Letters from Iwo JimaComplications Ensue
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Saturday, September 15, 2007

The second of Clint Eastwood’s two Iwo Jima pictures, LETTERS FROM IWO JIMA is far more somber. It has to be — it’s from the Japanese side, and they lost the island, the battle and the war, with appalling casualties.

LETTERS is not an action movie. It’s a meditation on war — and the things men say to each other in order to force each other to keep fighting. It’s about how men forbid each other from saying that the cause is lost, or the war is futile, even though the truth is apparent to anyone with eyes. It’s about how men who love their families and their lives at home are driven by words to run into bullets. It is about how it is easier to die than it is to live.

Eastwood isn’t talking about current events, he’s talking about the Japanese in 1944. The American assault on Iwo began shortly after US naval forces destroyed the Japanese fleet as a fighting force, in what became known as The Great Marianas Turkey Shoot. The US was triumphant everywhere in the Pacific; the end was just a matter of time. The Japanese had inferior technology and less of it. As the movie shows, they were hampered by a warrior doctrine that held that retreating was dishonorable; suicide was more honorable. So a defeated force, rather than retreating, was expected to stage a suicide attack; alternately they could all blow themselves up with grenades.

Imagine being one of these guys? A baker, say, with a baby daughter you’ve never met? And the guy with the sword wants you all to kill yourselves because you can’t hold your position any more? Yeah, that’s what the movie’s about.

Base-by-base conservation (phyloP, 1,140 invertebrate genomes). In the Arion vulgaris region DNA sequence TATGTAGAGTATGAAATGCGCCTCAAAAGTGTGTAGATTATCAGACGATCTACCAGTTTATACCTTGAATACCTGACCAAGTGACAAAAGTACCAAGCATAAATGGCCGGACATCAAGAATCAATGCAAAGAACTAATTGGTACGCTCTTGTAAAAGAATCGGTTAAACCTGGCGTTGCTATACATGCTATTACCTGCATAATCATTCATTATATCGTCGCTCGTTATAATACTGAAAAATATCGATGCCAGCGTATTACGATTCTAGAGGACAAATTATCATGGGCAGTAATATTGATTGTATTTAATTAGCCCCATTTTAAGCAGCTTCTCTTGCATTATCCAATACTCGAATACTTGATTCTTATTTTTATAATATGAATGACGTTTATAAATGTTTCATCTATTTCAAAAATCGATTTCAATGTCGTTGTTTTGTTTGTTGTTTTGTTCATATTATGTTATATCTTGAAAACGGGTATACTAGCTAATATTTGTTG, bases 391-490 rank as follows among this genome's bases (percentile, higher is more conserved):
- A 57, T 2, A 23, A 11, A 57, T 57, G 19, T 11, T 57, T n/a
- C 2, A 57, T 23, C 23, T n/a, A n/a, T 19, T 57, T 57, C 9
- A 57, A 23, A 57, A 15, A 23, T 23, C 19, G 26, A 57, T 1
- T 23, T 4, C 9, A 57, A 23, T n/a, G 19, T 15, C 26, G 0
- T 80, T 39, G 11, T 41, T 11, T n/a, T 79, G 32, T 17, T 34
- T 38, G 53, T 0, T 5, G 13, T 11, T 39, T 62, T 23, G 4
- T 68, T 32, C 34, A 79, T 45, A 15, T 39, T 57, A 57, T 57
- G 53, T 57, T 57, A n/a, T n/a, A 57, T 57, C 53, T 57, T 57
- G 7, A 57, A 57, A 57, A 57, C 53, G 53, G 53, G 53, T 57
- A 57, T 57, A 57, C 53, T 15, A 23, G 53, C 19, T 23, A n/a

It’s not a date movie. Like its sister piece FLAGS OF OUR FATHERS, it is a powerful indictment of war glory.

I don’t think I could make a movie like this. When I see some kid shot in a war movie, I think of my daughter, and all the trouble it’s been to raise her to three and a half years old. And how fast you can kill a kid, or a child. And I get angry at people who want to lead us into battle with words, but only as cheerleaders, from afar, from safe offices in Washington, DC.

Lincoln once said, “Whenever I hear anyone arguing for slavery, I feel a strong impulse to see it tried out on him personally.” Who knows? Might be a good approach to war, too.



A yoga teacher once encouraged us to push our boundaries to grow and find appreciation in things where you might thought you could find it.

I'm not saying you would enjoy filming or writing such a scene, but I think from your high levels of emotion for it, you might be the most qualified to do it and do it well, well enough to maybe even affect some of the most hardened.

Pushing those irrational boundaries can be a good thing.

By Blogger The_Lex, at 8:03 PM  


By Blogger DMc, at 8:46 PM  

Meh, I was really disappointed. There were 21,000 Japanese troops on Iwo Jima, nearly 21,000 of which died. From the movie it seemed like there were only ten, and they didn't kill a single American. According to Eastwood, the battle wasn't costly for anyone. If those few fools hadn't grenaded themselves, no one would have died.

Show me a lost cause and the people behind it. Show me the slow wait for a pointless(?) death. Show me the brunt of a Marine assault from the point of view of the hopeless defenders.
Heck, show me anything. All I saw was one guy huddling in a series of caves.

By Blogger Tom, at 1:30 AM  

Not costly? Every single Japanese guy we meet dies, but one, almost all of them onscreen. We see them shot, grenaded, flame-throwered, strafed, and blown to shreds by artillery and bombs. We also see Americans shot down, but mostly at a distance, which is how the Japanese troops would have experienced it. We see Americans shot down with machine guns, bayonetted, shot with a pistol, shot with rifles, and blown apart by mortars. I think it's interesting that you didn't feel the film showed enough combat death. I saw bloody heaps of it.

By Blogger Alex Epstein, at 9:04 AM  

Maybe I had trouble telling a lot of the characters apart. I only remember 4 guys dying because I only remember 4 guys at all.

And time compression was a problem once the Americans landed. Several days (or was it weeks) seemed to last half an hour of screen time.
Rather than just watching Kuriyabashi being told his troops were being crushed, we should have seen it happen ourselves.

By Blogger Tom, at 12:48 AM  

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